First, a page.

In Athens, however, he smacked his knee on the solid-wood barrier toward the end of his opening heat, and was eliminated.

When he returned to the U.S., no one was left to push him anymore like the seniors he'd always chased. "You get to a certain level where you're the last man standing," he said. "Who do you train with?"

The answer was: no one.

"Once I took control, I started to grow up. No more ghost miles. Once I was accountable to myself, I started making breakthroughs," he said.

In 2005, he made the daring move to New York City, where state-of-the-art facilities were usually locked.

He did speed intervals on public tracks where people picnicked on the infield, pudgy joggers hogged the fast lane, and people ran in jeans. He'd run in Central Park and have to dodge taxis, tourist groups, and strollers. He would treat his tempo runs like time trials and proudly report his fast times to his old Tennessee coach George Watts. Watts would urge him to back off over the phone. But "backing off" wasn't in Famiglietti's vocabulary now.

In 2006, the versatile Famiglietti set four PRs from 1500 to10,000 meters but he was depleted. He followed great performances with poor ones.  In 2007, he won the 8km national championship and ran a new lifetime best for 5,000 meters (13:11.93) but a few meets later he could no longer recuperate.

"If you look at pictures from the [2007] US Championships, you can see how malnourished I was," he said. After missing the world championship team by one place, Famiglietti took time off, let go of his ego, and finally listened when people told him to change his diet.

One night, over a mixture of homemade couscous and berries that he didn't recognize because they were so alien to his regular menu, he thought, "If I saw myself eating this food, I'd beat the crap out of myself because it was so healthy. I'd make fun of myself for eating it," as if treating himself right indicated weakness. "I said, ‘You know what? Just eat it man.'"

Nutrition made a noticeable impact. After four weeks, he felt stronger, recovered quicker, and made steady progress. He also balanced his intense workouts with moderate ones, and his times dropped. In July, he won the 2008 Olympic Trials and with it, a chance to revenge the Athens mishap in Beijing.

Through it all, Famiglietti's intensity has remained, and whenever he speaks to recreational runners, his drive is contagious.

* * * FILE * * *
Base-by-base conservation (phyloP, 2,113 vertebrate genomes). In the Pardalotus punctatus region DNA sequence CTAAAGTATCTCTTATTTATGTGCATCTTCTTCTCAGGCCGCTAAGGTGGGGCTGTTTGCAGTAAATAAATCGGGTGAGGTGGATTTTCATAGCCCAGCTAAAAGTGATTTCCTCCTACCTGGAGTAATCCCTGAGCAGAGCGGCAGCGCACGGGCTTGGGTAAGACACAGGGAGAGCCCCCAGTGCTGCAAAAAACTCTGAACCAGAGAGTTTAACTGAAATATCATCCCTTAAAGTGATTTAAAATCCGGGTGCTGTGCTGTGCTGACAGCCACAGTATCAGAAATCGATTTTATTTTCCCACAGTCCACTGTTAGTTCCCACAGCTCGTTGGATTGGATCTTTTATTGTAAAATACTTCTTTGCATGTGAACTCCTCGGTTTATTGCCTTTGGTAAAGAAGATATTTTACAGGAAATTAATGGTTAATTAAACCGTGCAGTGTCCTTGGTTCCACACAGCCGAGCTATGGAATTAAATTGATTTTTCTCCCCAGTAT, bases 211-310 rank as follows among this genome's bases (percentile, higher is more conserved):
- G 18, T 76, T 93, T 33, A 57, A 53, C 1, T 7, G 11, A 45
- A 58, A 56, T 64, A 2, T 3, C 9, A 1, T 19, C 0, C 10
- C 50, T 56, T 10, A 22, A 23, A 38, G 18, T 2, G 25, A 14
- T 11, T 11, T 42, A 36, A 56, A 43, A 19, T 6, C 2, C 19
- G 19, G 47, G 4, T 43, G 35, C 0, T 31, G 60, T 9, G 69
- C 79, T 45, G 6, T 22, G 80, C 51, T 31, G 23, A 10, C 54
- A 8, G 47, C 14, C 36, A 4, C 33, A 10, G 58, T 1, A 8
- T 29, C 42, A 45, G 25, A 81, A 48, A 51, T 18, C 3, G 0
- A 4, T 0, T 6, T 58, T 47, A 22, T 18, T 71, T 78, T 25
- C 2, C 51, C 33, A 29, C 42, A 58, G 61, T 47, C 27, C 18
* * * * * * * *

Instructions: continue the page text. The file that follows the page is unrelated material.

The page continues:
He explains that he doesn't just run for his own gratification. He runs for those who have motivated him.

"I saw how happy they'd be when I'd run well," he said. "I love that feeling of giving back through my own effort.  It's not just for me; it's for those around me.  

"I'm trying to go into to Beijing with that same attitude. Here's a place where there's a lot of difficult things going on. What can I do, as far as my performance, to contribute in a positive way?

"People watch sports because they want to be moved. The Olympics are special because there are so many moving moments.  People push themselves at such a high level in the most difficult of circumstances. And they're not just pushing themselves, but each other to get over barriers in a way we don't get in regular competition.

"It's like when people were trying to send people to the moon. It was risky and you had to have an ego to think we could do that. But it was competition that got us there - competition from Russia and the world watching. I don't think we have that anymore.

"I think if I can dig deep and somehow put in a fantastic performance, that will translate in a way that the Chinese and everyone else who's watching around the world would say, ‘Let me challenge myself. Maybe you should step up and challenge yourself.'

"If people push themselves like we do at the Olympics, it would be a great thing, not only for China, but for everybody."


Aimee Berg is a freelance contributor for This story was not subject to the approval of the United States Olympic Committee or any National Governing Bodies.